In this video, the part 2 of home seller’s guide, we are going to cover a very important topic, and that is “disclosure”. We are going to discuss the purpose of disclosure, why it is important, and how a poorly written disclosure could cause problems.
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When buyers come to see your property, trying to capture good buyers is only a beginning. Although buyers may make offers, they actually have very limited knowledge about the condition of the property. And this is where disclosure comes in. Disclosure is a way for homebuyers to learn and find out everything there is about a seller’s property. In a typical transaction, there are a lot of disclosure forms and questionnaire that must be filled out by seller. This disclosure is required by law where owners must disclose all known defects or problems that the sellers are aware of.
For sellers, it may seem like a lot hassle, after all there are a lot of forms to fill out, but disclosure really is designed to protect both sellers and buyers to minimize disputes, lawsuits, litigations. There have been countless number of disputes and lawsuits between buyers and sellers because of disclosure issues, especially if sellers intentionally try to cover things up and not telling the truth. By being honest and truthful about material disclosure, it can help you as a seller to stay away from claims and disputes.
Some of these disclosure forms can only be filled out by sellers themselves only. On these type of disclosures, Real estate agents can only help explaining the forms and documents, in case if there is anything sellers don’t understand. Let’s take a look at an example about how a poorly written disclosure can cause a lot of trouble.
A young couple bought a property. During the transaction, the couple inquired about the termite problem. On the disclosure, the seller had a remark saying“termite taken care of.” The couple believed the seller in good faith without further investigation and went through with the transaction. A few months down the road, when the couple began renovation, they accidentally discovered severe termite infestation that already caused substantial structure damage. The couple accused the seller lying and malicious intent to deceive. The seller on the other hand felt innocent because he swore he did take care of it.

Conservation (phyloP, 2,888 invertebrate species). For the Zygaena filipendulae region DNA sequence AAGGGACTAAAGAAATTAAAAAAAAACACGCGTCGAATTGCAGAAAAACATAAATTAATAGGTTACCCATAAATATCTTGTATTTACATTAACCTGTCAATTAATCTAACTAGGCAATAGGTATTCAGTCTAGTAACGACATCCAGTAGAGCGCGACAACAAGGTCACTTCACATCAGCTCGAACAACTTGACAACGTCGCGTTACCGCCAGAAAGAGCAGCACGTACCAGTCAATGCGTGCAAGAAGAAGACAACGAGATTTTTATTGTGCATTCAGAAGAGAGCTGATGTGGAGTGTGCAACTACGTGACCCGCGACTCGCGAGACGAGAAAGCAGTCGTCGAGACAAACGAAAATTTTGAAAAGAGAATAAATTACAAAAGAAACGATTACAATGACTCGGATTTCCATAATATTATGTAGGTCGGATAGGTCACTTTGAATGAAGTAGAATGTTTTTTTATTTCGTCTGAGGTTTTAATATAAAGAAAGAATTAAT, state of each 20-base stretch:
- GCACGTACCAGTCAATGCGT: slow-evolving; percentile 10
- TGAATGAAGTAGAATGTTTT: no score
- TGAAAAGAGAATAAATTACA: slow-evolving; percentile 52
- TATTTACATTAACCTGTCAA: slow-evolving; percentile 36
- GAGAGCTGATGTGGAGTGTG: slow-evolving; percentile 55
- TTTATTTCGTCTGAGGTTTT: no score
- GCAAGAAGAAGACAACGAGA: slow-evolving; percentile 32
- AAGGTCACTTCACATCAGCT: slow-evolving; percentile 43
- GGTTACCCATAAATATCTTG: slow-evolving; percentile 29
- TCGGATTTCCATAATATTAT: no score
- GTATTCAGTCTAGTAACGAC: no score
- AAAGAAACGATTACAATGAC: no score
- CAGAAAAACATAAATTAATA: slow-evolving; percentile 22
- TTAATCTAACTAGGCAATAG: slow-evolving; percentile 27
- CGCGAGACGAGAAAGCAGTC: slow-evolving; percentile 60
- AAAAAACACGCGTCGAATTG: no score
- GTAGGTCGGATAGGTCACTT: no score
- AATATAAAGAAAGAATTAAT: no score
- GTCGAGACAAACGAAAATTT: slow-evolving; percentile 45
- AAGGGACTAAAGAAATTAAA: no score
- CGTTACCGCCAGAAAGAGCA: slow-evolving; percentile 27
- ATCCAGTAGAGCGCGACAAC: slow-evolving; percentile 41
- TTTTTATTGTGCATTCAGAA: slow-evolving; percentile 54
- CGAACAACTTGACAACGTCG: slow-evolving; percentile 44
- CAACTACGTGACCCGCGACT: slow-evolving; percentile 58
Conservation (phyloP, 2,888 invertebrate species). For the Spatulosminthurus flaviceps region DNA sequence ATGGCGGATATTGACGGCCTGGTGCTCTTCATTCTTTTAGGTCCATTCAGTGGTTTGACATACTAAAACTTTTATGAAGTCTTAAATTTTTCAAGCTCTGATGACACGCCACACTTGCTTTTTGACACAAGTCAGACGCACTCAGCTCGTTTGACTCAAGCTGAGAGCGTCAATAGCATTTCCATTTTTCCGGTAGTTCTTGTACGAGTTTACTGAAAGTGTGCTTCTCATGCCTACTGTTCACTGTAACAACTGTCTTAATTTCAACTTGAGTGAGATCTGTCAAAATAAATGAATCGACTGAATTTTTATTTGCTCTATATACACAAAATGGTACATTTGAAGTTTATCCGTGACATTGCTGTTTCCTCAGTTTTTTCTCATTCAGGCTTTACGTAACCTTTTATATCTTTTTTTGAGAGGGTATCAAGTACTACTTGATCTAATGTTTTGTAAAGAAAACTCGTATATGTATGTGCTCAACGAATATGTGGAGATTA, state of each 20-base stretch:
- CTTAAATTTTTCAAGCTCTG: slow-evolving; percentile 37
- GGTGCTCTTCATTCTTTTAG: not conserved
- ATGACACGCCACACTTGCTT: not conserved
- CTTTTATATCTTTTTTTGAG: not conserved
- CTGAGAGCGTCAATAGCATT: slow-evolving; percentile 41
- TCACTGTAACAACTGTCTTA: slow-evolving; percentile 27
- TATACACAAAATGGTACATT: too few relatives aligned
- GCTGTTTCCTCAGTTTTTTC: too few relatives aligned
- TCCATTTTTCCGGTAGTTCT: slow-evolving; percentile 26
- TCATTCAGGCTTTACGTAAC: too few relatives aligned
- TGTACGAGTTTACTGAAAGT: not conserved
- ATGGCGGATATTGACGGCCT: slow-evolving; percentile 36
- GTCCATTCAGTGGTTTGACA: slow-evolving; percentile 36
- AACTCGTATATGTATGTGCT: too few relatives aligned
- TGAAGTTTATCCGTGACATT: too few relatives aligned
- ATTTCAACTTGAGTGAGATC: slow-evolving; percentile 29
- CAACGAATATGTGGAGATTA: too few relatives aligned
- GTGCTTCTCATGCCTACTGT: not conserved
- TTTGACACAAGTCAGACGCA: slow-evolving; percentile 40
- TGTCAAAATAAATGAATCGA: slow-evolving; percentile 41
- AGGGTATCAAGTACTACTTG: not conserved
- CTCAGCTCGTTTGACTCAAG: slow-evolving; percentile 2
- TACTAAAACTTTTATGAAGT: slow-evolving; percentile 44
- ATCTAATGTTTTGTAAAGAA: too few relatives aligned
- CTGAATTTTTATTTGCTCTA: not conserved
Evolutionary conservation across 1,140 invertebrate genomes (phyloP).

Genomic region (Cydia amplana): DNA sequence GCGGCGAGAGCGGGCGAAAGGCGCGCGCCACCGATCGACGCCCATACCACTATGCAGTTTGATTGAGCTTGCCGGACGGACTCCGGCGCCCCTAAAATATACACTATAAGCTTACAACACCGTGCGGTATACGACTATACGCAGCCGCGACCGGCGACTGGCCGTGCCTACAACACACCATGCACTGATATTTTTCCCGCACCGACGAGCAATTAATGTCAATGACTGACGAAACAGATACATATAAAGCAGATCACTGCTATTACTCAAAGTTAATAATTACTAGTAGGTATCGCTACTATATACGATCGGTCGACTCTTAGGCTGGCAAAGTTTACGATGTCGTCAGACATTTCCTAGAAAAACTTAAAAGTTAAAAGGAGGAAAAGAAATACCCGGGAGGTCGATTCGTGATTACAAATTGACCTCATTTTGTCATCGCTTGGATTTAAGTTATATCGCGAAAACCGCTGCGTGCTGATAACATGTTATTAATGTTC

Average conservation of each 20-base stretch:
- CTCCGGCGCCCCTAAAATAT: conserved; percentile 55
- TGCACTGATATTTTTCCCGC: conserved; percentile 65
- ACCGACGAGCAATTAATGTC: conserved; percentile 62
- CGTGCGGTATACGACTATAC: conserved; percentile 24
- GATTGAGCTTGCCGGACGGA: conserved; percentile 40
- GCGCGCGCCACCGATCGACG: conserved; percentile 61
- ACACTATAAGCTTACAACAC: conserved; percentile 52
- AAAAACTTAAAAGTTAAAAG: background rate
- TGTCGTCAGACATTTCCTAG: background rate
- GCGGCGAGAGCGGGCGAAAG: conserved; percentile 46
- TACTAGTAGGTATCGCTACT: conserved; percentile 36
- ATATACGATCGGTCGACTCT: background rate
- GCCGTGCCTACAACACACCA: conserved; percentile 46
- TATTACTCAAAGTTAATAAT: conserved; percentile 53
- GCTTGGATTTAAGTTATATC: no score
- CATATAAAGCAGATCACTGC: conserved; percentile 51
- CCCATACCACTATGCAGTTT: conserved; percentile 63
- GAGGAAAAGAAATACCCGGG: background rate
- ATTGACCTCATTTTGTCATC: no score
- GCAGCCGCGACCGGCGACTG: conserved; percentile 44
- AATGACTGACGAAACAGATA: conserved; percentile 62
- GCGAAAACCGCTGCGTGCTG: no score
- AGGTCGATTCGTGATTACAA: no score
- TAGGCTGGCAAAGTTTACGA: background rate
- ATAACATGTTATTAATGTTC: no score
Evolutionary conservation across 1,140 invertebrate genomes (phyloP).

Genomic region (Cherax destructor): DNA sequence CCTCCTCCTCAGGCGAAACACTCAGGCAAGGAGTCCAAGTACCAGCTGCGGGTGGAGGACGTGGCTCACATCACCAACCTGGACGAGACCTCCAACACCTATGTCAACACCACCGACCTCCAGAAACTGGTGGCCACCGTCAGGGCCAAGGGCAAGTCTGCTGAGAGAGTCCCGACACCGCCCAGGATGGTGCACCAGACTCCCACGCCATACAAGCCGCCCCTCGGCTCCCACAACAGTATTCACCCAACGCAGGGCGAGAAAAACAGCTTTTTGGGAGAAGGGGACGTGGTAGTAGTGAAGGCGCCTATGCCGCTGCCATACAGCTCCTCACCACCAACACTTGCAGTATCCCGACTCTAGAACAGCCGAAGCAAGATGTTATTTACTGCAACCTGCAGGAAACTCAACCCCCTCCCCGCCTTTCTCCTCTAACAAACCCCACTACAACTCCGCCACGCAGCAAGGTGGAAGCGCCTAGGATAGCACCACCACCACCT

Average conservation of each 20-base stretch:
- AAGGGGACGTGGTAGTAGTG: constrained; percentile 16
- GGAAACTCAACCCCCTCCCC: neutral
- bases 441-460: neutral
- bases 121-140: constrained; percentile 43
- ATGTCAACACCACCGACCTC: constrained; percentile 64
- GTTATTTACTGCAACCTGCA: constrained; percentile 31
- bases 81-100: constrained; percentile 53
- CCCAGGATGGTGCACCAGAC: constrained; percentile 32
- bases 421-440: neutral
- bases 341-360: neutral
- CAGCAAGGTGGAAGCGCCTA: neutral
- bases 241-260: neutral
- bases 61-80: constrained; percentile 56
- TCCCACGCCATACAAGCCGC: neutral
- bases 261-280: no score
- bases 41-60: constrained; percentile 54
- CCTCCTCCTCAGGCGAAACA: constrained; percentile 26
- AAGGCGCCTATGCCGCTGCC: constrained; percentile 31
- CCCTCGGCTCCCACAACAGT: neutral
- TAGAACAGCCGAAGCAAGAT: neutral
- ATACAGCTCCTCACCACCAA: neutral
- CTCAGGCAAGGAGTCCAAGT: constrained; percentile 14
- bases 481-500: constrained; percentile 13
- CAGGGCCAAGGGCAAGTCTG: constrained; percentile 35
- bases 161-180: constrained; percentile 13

So, what was the problem? Turned out that the owner likes to DIY. Instead of hiring professional exterminator, he felt very confident to perform the termite treatment himself. The seller thought he knew what he was doing, but unfortunately the DIY was not done correctly. The problem was not eliminated. On the disclosure the seller simply put “taken care of. There were no other details given. As a result, the couple got very upset with the seller and the whole thing was just a mess.
I cannot go into details about the legal aspects. But rather, let us take a look at the statement made by the seller, which is “Taken care of.” What exactly does taken care of mean? (This is ambiguous)? What exactly was done? What specific termite treatment was performed? (are we talking about fumigation or local treatment? When was the termite first discovered and where? If a professional company was hired to do the treatment, which company was it? Do you the seller have the termite report. If professionally treated, do they have any warranty? What does the warranty cover?
In a typical real estate transaction, there are many potential issues related to disclosures. Anything can go wrong during or after a transaction. In fact, disclosure has to cover not only your own property, but also external elements, that might have impact on your property. For example, bad neighbors. There have been lawsuits because of that. Indeed, it may seem tedious having to fill out all these disclosure forms, but they are very very important. Honesty is the best policy. Full and honest disclosure upfront is the way to go. By providing a thorough, upfront, and proper disclosures, sellers can minimize potential disputes.